Regulatory B cells

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Regulatory B cells (Bregs) represent a small population of B cells which participates in immunomodulations and in suppression of immune responses. These cells regulate the immune system by different mechanisms. The main mechanism is a production of anti-inflammatory cytokine interleukin 10 (IL-10). The regulatory effects of Bregs were described in various models of inflammation, autoimmune diseases, transplantation reactions and in anti-tumor immunity.

History[edit]

In the 1970s it was noticed that Bregs could suppress immune reaction independently of antibody production.[1] In 1996 Janeway´s group observed an immunomodulation of experimental autoimmune encephalomyelitis (EAE) by B cells.[2] Similar results were shown in a model of chronic colitis one year later.[3] Then a role of Bregs was found in many mouse models of autoimmune diseases as rheumatoid arthritis[4] or systemic lupus erythematosus (SLE).[5]

Development and Breg populations[edit]

Bregs can develop from different subsets of B cells. Whether Breg cells uniquely derive from a specific progenitor or originate within conventional B cell subsets is still an open question.[6] Bregs shared many markers with various B cells subsets due to their origin. Mouse Bregs were mainly CD5 and CD1d positive in model of EAE or after exposition of Leishmania major.[7][8] By contrast mouse Bregs in model of collagen-induced arthritis (CIA) were mainly CD21 and CD23 positive.[9] Breg were found in human, too. Markers of peripheral blood Bregs were molecules CD24 and CD38.[10] However, peripheral blood Bregs were mostly CD24 and CD27 positive after cultivation with anti-CD40 antibody and CpG bacterial DNA.[11] They were also positive for CD25, CD71 and PD-L1 after stimulation by CpG bacterial DNA and through TLR9.[12]

Mechanisms of Breg action[edit]

There are several mechanisms of Breg action. Nevertheless, the most examined mechanism is production of IL-10. IL-10 has strong anti-inflammatory effects.[13][14] and it inhibits or suppresses inflammatory reactions mediated by T cells, especially Th1 type immune reactions. This was shown for example in model EAE,[15] CIA[16] or contact hypersensitivity.[17] Likewise, regulatory B cell subsets have also been demonstrated to inhibit Th1 responses through IL-10 production during chronic infectious diseases such as visceral leishmaniasis.[18] Next suppressive Breg mechanism is production of transforming growth factor (TGF-β), another anti-inflammatory cytokine.[13] Role of Bregs producing TGF-β was found in mouse of models of SLE [5] and diabetes.[19] Another mechanism of Breg acting involves surface molecules, for example FasL[20] or PD-L1,[18][21] which cause death of target cells.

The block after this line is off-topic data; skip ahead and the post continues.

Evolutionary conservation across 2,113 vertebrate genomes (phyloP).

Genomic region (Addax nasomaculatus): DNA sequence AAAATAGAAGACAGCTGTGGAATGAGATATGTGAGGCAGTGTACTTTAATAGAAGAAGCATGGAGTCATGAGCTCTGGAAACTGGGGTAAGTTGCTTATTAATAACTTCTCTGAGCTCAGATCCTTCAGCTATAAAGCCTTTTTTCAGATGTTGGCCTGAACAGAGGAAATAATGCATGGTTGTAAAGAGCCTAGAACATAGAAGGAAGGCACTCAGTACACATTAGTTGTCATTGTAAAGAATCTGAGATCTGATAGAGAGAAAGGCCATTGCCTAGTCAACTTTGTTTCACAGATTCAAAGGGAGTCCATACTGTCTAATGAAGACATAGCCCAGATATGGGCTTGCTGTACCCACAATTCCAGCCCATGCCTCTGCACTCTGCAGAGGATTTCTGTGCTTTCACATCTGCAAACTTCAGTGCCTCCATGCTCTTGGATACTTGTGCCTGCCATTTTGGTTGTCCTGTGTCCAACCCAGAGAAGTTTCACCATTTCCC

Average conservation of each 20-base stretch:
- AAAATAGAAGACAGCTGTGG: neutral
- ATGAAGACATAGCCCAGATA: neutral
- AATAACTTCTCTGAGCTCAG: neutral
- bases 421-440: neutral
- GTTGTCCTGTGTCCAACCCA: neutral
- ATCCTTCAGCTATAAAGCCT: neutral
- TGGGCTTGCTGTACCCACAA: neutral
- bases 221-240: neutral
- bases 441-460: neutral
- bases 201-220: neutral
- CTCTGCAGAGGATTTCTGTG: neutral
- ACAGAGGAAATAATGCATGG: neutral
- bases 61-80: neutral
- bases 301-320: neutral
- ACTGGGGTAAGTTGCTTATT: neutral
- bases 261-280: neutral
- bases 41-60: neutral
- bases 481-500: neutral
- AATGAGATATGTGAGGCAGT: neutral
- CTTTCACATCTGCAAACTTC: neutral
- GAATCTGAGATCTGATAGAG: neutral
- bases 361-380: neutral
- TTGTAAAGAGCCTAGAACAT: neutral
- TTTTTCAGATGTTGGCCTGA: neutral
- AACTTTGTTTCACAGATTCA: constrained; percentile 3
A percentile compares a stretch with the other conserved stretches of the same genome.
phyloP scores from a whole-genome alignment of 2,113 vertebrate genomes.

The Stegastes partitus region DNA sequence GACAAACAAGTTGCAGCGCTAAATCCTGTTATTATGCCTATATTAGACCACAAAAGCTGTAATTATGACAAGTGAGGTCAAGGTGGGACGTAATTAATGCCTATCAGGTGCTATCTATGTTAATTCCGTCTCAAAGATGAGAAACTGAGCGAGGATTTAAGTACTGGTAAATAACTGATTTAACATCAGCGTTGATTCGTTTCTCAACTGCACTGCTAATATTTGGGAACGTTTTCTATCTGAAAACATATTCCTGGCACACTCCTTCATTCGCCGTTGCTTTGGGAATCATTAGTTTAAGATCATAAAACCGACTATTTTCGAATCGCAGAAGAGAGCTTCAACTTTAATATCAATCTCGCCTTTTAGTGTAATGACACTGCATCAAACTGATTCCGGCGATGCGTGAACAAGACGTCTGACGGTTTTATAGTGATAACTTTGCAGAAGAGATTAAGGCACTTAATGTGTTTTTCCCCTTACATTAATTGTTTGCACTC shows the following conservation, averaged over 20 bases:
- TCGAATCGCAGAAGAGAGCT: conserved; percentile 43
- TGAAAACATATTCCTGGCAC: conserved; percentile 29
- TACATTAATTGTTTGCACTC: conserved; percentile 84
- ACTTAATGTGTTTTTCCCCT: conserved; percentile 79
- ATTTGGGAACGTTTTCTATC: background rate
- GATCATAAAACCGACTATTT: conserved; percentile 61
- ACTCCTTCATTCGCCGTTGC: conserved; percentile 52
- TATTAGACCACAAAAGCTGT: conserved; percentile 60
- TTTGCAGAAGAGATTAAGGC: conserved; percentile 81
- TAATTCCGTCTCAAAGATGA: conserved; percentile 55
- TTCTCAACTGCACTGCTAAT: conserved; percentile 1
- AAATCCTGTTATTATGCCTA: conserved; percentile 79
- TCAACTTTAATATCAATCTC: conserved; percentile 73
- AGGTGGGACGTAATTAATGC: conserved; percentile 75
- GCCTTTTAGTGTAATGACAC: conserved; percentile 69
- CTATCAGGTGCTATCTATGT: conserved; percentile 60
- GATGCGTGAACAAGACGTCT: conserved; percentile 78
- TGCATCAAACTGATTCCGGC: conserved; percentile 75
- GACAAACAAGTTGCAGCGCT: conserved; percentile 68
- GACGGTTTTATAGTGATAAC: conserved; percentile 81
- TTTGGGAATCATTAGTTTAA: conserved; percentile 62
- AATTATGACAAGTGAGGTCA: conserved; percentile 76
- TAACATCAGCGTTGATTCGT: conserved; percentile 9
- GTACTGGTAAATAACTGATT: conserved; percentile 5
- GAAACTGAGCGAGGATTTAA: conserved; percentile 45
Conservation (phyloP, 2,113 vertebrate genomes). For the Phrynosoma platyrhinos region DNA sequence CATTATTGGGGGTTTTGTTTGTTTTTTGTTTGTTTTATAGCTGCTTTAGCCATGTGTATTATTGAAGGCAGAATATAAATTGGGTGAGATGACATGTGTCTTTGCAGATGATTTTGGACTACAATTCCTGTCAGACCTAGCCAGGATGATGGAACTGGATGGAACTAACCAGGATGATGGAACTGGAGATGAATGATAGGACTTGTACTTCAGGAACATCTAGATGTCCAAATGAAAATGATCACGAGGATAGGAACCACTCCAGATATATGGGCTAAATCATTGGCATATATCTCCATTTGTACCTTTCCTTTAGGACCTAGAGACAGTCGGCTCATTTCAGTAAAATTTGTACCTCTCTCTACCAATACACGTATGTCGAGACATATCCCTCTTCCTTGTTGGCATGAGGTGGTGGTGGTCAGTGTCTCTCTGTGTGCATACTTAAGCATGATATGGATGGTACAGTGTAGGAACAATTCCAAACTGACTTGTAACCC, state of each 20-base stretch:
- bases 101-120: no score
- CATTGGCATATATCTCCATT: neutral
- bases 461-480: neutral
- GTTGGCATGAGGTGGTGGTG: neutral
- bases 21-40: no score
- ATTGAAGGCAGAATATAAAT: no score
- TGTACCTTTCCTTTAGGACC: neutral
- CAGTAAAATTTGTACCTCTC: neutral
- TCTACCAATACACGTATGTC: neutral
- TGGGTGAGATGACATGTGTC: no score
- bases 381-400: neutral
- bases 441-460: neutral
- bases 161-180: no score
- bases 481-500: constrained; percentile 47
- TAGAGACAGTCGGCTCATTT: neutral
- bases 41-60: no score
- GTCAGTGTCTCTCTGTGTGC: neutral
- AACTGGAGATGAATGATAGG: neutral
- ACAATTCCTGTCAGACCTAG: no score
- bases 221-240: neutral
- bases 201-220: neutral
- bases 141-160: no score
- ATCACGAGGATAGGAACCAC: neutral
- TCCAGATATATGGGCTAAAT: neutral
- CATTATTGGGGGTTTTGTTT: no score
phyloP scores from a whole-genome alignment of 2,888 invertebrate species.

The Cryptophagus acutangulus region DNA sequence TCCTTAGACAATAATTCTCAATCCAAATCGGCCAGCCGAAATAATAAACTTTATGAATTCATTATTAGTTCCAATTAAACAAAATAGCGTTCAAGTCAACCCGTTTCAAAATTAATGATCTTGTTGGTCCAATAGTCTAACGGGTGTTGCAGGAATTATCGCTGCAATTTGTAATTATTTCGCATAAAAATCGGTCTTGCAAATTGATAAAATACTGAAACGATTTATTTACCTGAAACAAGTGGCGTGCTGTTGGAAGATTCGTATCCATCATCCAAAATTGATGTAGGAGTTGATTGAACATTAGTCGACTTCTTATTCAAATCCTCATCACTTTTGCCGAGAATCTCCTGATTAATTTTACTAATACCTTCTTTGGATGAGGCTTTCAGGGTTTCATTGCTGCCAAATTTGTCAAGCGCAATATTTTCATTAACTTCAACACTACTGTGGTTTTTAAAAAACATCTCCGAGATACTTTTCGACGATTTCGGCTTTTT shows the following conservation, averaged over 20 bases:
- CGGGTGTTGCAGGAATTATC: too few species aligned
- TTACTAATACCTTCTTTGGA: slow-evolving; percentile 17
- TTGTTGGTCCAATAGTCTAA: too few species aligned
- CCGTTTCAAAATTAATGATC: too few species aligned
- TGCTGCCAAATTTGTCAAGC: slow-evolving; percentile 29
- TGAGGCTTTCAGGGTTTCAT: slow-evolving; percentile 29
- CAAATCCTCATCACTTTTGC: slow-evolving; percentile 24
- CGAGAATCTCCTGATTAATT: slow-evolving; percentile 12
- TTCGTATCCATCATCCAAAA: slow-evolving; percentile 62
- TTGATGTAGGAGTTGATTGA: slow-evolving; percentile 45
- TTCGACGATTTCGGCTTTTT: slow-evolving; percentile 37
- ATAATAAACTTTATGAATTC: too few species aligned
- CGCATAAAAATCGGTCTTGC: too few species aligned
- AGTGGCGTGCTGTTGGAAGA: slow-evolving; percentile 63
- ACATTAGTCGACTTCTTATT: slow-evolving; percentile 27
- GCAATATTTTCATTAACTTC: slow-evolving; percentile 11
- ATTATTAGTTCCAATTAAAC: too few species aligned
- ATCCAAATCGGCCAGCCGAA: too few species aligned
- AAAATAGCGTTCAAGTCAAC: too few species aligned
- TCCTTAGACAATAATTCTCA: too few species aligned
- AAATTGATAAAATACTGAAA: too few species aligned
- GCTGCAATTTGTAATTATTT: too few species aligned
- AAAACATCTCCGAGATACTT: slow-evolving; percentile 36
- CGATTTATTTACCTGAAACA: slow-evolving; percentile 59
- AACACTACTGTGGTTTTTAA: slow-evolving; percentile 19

References[edit]

  1. ^ KATZ, S. I.; PARKER, DARIEN; TURK, J. L. (11 October 1974). "B-cell suppression of delayed hypersensitivity reactions". Nature. 251 (5475): 550–551. doi:10.1038/251550a0. PMID 4547522. 
  2. ^ Wolf, SD; Dittel, BN; Hardardottir, F; Janeway CA, Jr (Dec 1, 1996). "Experimental autoimmune encephalomyelitis induction in genetically B cell-deficient mice". The Journal of Experimental Medicine. 184 (6): 2271–8. doi:10.1084/jem.184.6.2271. PMC 2196394Freely accessible. PMID 8976182. 
  3. ^ Mizoguchi, A; Mizoguchi, E; Smith, RN; Preffer, FI; Bhan, AK (Nov 17, 1997). "Suppressive role of B cells in chronic colitis of T cell receptor alpha mutant mice". The Journal of Experimental Medicine. 186 (10): 1749–56. doi:10.1084/jem.186.10.1749. PMC 2199135Freely accessible. PMID 9362534. 
  4. ^ Korganow, AS; Ji, H; Mangialaio, S; Duchatelle, V; Pelanda, R; Martin, T; Degott, C; Kikutani, H; Rajewsky, K; Pasquali, JL; Benoist, C; Mathis, D (Apr 1999). "From systemic T cell self-reactivity to organ-specific autoimmune disease via immunoglobulins". Immunity. 10 (4): 451–61. doi:10.1016/s1074-7613(00)80045-x. PMID 10229188. 
  5. ^ a b Douglas, RS; Woo, EY; Capocasale, RJ; Tarshis, AD; Nowell, PC; Moore, JS (Aug 1, 1997). "Altered response to and production of TGF-beta by B cells from autoimmune NZB mice". Cellular immunology. 179 (2): 126–37. doi:10.1006/cimm.1997.1149. PMID 9268496. 
  6. ^ Vitale, G; Mion, F; Pucillo, C (Nov–Dec 2010). "Regulatory B cells: evidence, developmental origin and population diversity". Molecular immunology. 48 (1–3): 1–8. doi:10.1016/j.molimm.2010.09.010. PMID 20950861. 
  7. ^ Matsushita, Takashi; Yanaba, Koichi; Bouaziz, Jean-David; Fujimoto, Manabu; Tedder, Thomas F. (18 September 2008). "Regulatory B cells inhibit EAE initiation in mice while other B cells promote disease progression". Journal of Clinical Investigation. 118: 3420–30. doi:10.1172/JCI36030. PMC 2542851Freely accessible. PMID 18802481.